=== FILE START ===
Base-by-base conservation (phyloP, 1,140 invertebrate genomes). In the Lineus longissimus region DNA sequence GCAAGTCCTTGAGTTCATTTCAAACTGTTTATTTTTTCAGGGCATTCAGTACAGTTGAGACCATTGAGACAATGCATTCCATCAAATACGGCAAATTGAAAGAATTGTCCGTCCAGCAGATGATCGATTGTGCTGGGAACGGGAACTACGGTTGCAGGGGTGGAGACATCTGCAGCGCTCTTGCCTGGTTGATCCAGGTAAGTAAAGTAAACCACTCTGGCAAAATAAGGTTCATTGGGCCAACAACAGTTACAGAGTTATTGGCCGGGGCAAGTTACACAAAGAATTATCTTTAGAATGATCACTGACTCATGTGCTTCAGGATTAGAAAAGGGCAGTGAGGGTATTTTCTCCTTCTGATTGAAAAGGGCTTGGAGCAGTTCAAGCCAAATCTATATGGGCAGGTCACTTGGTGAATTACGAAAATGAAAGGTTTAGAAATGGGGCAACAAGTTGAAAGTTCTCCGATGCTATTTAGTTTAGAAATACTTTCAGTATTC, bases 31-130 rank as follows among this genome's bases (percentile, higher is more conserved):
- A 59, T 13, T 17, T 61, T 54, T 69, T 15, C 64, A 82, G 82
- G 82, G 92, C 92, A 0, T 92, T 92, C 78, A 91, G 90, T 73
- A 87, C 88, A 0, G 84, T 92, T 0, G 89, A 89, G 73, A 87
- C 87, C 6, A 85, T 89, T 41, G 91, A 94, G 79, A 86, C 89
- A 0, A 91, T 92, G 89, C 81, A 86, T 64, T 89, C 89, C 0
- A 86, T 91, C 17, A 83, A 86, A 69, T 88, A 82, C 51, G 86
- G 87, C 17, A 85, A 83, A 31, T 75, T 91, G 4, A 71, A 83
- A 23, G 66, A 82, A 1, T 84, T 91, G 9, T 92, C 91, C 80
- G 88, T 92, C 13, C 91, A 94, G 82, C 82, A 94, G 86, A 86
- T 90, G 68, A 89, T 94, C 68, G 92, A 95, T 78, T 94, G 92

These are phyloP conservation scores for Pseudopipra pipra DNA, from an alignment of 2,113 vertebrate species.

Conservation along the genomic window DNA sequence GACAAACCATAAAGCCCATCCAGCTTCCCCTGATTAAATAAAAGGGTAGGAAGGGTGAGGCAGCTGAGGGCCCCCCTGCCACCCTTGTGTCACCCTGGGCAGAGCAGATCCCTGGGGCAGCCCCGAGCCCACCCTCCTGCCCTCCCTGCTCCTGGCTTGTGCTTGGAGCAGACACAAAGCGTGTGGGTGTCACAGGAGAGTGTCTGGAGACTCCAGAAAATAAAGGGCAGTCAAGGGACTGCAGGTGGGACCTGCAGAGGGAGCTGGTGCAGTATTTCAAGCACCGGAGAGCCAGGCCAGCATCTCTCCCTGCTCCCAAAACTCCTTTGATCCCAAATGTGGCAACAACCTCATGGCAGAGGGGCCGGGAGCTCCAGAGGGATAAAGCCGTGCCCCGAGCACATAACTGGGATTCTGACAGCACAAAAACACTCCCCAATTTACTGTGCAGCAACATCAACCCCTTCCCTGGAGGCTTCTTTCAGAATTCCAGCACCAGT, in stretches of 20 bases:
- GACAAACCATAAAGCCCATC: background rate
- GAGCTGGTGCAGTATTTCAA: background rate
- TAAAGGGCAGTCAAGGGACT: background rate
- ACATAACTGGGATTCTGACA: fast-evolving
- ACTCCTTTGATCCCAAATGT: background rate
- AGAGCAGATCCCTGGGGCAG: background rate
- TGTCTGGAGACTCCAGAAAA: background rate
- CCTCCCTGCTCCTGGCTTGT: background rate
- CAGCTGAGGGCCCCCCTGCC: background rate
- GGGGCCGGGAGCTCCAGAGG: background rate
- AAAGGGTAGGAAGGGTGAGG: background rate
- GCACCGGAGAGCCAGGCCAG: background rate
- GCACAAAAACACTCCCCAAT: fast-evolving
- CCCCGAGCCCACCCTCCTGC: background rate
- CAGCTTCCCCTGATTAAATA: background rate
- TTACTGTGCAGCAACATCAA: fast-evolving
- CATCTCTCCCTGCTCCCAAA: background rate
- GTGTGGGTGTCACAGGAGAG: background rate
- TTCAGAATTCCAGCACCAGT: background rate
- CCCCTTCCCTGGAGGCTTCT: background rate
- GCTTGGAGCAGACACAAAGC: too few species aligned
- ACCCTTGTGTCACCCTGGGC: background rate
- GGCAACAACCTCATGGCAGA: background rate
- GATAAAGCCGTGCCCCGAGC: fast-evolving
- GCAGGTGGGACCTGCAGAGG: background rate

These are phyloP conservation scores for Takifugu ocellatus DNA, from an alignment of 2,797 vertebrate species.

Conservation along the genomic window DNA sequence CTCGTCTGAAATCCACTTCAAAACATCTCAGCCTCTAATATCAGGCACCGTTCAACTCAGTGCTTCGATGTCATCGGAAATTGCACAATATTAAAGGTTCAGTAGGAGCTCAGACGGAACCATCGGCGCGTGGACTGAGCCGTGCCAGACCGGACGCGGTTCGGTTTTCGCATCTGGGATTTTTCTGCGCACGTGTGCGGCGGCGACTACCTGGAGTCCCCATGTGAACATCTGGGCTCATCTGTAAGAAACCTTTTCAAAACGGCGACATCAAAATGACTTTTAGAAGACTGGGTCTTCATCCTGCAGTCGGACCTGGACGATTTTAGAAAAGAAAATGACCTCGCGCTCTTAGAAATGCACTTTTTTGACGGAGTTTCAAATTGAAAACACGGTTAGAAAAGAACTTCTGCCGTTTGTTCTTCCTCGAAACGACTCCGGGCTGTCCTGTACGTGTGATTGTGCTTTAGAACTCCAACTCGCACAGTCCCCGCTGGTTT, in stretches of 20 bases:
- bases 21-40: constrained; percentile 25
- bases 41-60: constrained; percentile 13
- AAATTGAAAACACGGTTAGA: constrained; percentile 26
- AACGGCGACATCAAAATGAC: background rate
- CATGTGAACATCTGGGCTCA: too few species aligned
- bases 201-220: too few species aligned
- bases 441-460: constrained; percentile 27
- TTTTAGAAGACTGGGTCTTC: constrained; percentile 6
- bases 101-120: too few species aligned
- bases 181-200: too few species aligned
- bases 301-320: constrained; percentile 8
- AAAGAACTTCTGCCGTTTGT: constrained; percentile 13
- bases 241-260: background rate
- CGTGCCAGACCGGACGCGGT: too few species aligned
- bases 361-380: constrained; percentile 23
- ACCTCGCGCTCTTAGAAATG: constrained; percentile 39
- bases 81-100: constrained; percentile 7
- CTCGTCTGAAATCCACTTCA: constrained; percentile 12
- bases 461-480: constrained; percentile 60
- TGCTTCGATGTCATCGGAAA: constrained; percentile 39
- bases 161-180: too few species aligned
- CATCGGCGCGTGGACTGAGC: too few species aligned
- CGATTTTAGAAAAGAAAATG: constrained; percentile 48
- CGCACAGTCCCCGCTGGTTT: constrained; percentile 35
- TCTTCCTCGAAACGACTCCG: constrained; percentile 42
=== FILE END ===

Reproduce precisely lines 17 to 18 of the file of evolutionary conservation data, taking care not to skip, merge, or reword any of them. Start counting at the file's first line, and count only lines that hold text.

- ACATAACTGGGATTCTGACA: fast-evolving
- ACTCCTTTGATCCCAAATGT: background rate